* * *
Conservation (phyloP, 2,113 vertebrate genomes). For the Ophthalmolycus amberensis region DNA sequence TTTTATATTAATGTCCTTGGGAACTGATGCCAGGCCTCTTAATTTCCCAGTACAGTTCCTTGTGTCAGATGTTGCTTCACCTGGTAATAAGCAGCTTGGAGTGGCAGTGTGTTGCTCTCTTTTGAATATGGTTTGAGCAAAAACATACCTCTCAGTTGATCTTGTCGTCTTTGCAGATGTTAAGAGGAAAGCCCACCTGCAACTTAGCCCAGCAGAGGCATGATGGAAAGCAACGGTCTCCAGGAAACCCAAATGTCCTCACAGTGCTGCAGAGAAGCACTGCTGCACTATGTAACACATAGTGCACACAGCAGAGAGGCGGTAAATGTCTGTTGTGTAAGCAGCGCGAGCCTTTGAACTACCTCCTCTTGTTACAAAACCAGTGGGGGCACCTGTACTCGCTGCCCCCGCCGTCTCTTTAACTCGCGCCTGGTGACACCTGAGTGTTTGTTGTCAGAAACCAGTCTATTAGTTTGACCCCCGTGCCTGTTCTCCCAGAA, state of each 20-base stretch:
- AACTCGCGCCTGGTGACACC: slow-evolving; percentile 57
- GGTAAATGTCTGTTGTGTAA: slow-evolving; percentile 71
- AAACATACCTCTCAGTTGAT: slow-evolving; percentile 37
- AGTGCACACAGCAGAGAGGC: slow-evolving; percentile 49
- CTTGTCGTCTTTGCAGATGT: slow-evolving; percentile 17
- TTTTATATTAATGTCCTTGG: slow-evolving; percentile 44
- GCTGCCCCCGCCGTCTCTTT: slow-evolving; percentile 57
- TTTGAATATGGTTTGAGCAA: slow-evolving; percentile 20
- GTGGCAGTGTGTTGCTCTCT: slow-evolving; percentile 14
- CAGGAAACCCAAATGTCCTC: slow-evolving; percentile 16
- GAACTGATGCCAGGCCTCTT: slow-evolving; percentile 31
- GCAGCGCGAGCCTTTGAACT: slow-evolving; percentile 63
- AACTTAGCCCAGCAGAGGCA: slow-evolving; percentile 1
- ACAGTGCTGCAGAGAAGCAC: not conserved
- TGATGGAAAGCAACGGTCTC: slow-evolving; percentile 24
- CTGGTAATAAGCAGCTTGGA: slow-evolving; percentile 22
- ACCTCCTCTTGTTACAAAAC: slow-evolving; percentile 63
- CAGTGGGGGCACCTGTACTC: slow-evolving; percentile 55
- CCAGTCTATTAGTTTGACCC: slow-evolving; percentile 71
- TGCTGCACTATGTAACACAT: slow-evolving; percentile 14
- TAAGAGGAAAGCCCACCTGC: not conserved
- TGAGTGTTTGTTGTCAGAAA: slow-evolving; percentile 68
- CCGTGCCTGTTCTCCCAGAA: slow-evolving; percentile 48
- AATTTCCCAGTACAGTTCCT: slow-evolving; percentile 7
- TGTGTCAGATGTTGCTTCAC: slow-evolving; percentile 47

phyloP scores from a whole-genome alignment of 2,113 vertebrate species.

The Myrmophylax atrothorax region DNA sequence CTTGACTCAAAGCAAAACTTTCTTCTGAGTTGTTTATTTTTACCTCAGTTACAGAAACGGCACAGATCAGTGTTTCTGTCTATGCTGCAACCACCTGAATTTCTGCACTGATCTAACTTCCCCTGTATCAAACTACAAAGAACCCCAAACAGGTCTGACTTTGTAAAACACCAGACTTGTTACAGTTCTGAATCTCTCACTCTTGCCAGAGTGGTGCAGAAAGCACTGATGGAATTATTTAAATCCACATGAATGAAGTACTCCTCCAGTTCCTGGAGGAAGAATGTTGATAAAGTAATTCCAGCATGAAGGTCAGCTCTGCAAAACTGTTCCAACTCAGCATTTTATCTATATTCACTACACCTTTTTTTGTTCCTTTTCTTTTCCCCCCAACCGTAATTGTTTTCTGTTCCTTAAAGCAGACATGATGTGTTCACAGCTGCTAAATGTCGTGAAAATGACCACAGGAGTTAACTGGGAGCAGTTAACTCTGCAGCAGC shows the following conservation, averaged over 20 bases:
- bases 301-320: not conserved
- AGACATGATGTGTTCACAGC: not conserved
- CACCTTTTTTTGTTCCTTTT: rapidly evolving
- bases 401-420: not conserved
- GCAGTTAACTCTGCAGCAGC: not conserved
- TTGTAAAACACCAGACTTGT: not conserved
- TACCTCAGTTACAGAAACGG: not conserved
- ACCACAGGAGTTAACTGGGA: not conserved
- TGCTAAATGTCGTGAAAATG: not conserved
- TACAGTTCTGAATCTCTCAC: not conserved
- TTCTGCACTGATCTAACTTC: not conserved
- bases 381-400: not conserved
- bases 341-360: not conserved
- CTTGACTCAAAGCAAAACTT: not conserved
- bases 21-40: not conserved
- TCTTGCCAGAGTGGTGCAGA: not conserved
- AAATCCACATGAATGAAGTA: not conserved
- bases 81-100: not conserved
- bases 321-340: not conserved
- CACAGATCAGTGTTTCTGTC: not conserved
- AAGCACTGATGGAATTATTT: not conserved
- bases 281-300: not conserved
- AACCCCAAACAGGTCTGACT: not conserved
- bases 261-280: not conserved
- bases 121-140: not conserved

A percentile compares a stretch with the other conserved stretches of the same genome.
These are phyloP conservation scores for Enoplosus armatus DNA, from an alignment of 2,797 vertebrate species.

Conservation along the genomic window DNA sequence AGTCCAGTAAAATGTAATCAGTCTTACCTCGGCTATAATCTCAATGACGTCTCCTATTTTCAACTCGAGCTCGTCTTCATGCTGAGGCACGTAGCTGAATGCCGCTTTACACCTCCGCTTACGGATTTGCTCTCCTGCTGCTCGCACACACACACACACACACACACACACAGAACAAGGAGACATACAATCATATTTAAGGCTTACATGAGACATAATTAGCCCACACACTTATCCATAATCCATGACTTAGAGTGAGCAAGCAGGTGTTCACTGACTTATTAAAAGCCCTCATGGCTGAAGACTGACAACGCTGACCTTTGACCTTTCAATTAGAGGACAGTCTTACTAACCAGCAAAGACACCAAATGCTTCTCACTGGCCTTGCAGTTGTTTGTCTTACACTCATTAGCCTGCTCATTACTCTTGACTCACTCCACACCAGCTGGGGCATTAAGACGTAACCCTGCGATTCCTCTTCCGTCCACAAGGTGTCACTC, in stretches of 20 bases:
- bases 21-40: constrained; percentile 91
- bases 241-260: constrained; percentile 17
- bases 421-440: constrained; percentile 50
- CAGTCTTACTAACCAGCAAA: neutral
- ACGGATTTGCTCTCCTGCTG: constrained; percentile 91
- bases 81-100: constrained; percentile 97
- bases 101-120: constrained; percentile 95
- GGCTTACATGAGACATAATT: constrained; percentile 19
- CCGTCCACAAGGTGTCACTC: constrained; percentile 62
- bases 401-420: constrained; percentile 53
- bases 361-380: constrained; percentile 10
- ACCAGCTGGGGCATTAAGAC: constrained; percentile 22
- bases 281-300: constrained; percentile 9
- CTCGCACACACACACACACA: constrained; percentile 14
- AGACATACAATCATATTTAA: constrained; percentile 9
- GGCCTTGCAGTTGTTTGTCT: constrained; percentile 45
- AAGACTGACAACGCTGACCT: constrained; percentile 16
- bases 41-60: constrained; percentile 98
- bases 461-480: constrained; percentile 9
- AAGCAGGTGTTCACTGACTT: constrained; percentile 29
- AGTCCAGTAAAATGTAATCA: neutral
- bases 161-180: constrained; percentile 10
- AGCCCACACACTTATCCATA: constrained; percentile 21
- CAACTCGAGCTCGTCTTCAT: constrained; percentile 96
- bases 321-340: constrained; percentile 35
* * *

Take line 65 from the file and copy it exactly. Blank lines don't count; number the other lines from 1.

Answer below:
- CCGTCCACAAGGTGTCACTC: constrained; percentile 62